In case you missed it, last week (November 30), the National Telecommunications and Information Administration (NTIA) announced that it would convene a series of virtual listening sessions on privacy, fairness and civil rights. According to the NTIA, the sessions (scheduled for December 14, 15, and 16) will provide data for a report on “how personal information business data flows can impact and have disparate outcomes for marginalized communities or disadvantaged â.
The NTIA cites the following examples to illustrate how data collection, âeven for legitimate purposesâ, leads to disparate impacts:
- Digital advertising offers content and opportunities based on indirect indicators of race, gender, disability and other characteristics, perpetuating historical patterns of discrimination.
- Insurance companies use information such as neighborhood, safety, bankruptcy, and gun ownership to infer who will need expensive health care, justifying higher premiums.
- Universities predict which students will have academic difficulties based on factors such as race.
Why this news?
As our readers may have noticed, the NTIA is not the first agency or constituency to make the connection between data collection and discrimination. In 2013, Harvard professor Latanya Sweeney published a groundbreaking study showing racial discrimination and stereotypes in online search and ad serving. In 2014, the FTC hosted a workshop, followed by a report (Big Data: A Tool for Inclusion or Exclusion?) Detailing the issue and making recommendations for businesses and researchers. In recent years, dozens of studies and conferences have examined the discriminatory assumptions embedded in algorithms and artificial intelligence (AI). And civil rights groups have raised concerns for years, and in 2019 secured a landmark settlement with Facebook to end discrimination on its online advertising platform.
The NTIA announcement is nevertheless significant for two reasons. First, by its own description, the NTIA is the President’s principal adviser on information policy matters, charged with assessing the impact of technology on privacy and the adequacy of existing privacy laws. Further, its announcement states that the listening sessions are designed to “build the factual record for further policy development in this area.” For these reasons, the notice has been touted as the administration’s “first step” on privacy and a possible attempt to revive stalled efforts by Congress to enact federal privacy law.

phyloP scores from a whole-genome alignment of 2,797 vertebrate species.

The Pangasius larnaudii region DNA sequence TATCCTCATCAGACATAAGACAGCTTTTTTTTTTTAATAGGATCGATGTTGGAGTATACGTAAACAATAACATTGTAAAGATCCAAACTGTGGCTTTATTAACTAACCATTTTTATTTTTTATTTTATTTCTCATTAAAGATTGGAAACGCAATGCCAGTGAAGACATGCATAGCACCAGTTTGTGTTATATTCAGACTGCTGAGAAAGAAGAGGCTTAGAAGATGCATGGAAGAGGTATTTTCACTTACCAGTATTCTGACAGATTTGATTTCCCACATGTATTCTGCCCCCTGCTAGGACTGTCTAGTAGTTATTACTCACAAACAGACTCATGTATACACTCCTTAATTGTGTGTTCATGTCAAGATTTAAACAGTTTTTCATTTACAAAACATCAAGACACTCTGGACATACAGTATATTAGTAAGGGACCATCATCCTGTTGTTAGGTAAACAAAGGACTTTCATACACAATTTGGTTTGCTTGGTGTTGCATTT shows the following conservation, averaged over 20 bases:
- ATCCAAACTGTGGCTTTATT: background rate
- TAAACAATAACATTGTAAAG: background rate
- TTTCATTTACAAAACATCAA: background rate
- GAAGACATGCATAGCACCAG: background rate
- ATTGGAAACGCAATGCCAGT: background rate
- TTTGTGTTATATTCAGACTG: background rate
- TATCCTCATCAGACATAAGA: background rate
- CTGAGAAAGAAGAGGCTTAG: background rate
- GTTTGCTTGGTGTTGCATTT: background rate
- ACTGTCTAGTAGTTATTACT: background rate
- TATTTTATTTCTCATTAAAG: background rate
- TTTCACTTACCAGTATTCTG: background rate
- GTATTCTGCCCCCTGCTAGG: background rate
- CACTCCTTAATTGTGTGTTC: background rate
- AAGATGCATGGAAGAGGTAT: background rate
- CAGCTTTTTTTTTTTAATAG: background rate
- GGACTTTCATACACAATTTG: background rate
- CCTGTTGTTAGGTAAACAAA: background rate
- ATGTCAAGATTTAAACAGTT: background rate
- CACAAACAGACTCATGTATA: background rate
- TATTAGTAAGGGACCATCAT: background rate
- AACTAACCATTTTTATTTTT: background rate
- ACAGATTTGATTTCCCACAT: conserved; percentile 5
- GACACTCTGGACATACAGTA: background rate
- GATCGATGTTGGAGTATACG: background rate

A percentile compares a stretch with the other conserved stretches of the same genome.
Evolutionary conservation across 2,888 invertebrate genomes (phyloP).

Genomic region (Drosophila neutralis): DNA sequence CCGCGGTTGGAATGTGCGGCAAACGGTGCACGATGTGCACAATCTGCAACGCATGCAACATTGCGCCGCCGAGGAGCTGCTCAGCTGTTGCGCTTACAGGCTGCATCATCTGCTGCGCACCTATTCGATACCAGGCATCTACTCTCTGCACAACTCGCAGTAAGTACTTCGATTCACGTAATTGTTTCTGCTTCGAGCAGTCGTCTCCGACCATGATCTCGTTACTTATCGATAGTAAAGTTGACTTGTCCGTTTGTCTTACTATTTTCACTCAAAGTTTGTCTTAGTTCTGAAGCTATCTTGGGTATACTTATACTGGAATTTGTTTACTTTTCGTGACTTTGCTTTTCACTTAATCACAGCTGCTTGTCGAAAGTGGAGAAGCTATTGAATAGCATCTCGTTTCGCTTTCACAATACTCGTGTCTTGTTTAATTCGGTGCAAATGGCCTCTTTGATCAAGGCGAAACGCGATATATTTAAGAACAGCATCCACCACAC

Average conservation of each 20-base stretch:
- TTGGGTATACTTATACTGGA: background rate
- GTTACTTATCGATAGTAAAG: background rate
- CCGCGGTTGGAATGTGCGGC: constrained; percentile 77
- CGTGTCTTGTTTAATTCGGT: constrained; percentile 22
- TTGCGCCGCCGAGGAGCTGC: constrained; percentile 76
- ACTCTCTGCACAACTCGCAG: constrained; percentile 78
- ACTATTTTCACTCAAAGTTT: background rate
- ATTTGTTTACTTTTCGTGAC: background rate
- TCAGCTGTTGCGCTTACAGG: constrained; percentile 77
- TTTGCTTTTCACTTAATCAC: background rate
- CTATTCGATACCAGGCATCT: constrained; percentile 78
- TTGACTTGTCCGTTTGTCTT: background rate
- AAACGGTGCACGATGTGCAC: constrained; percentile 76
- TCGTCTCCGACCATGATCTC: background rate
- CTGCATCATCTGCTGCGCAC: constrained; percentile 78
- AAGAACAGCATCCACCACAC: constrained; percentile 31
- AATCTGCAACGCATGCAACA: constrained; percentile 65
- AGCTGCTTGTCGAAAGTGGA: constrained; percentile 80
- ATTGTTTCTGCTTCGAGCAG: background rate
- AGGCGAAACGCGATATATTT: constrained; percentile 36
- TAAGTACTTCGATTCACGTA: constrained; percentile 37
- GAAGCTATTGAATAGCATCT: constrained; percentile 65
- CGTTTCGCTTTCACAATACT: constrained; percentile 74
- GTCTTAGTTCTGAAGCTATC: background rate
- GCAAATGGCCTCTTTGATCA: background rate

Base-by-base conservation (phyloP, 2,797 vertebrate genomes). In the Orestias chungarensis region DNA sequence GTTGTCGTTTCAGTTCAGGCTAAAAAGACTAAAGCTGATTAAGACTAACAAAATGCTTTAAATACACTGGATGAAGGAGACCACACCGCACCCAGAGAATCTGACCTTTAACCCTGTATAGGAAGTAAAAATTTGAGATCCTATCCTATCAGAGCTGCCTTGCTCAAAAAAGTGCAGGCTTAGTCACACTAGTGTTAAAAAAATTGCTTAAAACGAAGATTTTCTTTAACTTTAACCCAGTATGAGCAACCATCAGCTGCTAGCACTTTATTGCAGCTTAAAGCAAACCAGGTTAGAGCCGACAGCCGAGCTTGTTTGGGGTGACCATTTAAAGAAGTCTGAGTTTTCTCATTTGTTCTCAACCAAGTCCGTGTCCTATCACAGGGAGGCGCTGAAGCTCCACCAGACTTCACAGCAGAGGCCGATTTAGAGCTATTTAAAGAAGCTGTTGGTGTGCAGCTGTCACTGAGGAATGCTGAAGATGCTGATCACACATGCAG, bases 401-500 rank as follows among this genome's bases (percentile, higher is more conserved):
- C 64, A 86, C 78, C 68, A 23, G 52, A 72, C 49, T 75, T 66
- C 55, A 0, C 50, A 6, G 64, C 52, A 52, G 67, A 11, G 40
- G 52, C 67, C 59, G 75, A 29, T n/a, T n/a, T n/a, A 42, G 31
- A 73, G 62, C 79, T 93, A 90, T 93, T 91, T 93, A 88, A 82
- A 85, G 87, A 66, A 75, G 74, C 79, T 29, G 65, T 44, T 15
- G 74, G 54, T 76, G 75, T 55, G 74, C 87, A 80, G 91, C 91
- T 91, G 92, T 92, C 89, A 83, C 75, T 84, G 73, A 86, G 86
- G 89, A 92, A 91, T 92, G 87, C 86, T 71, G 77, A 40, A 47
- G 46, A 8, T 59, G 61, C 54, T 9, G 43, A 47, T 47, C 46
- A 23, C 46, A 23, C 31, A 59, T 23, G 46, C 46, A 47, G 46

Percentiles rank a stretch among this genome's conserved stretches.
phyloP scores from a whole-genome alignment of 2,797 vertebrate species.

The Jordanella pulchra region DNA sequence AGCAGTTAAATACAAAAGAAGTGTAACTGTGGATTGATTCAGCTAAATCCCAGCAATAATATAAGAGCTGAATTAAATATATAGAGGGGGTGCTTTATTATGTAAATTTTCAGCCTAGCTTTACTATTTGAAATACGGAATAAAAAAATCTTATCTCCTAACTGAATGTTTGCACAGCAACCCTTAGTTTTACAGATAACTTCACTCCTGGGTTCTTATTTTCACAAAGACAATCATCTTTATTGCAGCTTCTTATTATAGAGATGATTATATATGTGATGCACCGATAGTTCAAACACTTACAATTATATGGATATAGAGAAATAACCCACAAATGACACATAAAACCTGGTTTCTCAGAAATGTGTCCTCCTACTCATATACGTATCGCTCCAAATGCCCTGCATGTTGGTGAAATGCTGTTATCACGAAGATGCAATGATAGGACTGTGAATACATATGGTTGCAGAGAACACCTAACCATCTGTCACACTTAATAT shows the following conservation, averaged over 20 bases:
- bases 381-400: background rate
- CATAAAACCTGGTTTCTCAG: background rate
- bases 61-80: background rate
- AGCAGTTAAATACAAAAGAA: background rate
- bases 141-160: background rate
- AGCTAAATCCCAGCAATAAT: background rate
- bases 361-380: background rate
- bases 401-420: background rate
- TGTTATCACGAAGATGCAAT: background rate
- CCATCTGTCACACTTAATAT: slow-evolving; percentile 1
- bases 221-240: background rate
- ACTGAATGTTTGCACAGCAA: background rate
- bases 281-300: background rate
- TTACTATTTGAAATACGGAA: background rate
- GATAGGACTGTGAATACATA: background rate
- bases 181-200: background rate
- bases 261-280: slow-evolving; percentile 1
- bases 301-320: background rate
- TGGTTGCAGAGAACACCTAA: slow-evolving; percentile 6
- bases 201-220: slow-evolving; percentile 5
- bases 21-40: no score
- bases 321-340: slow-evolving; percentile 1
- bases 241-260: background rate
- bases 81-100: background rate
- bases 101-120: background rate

Second, when in doubt, the NTIA announcement asserts that the link between privacy and civil rights is now a widely accepted political position and will remain at the center of any debate on whether to pass a comprehensive federal law. on the protection of privacy. Whereas in the past it was debated whether civil rights provisions should be âaddedâ to privacy legislation, they are now essential elements.
This is true not only among Democrats, but also among Republicans. For example, provisions relating to discrimination and / or algorithmic decision-making appear in recent privacy legislative proposals, not only from Representative Eshoo and Senator Cantwell, but also from Senator Wicker and Members. Republicans from the House Energy and Commerce (E&C) Committee. The Republican E&C bill is particularly notable for the importance it places on the issue – banning data practices that “discriminate or render economic opportunity unavailable on the basis of race, color. , religion, national origin, sex, age, political ideology or disability or category of people.
But what does this mean for businesses Today?
You might be wondering what this means for business now, with Congress still (endlessly) debating whether to pass federal privacy legislation? It means that:
- Data discrimination is on everyone’s radar as Congress finally decides to pass federal privacy legislation.
- Businesses should expect stricter enforcement – even now, under existing laws – challenging data practices that lead to discriminatory results. These laws include the FTC law (recently used to challenge racial profiling by a car dealership), state UDAP laws, the Fair Credit Reporting Act, the Equal Credit Opportunity Act, and (of course) civil rights laws. .
- To avoid discrimination (and any allegation of discrimination), companies should test their data systems and the use of algorithms and AI for accuracy and fairness before using them in the real world.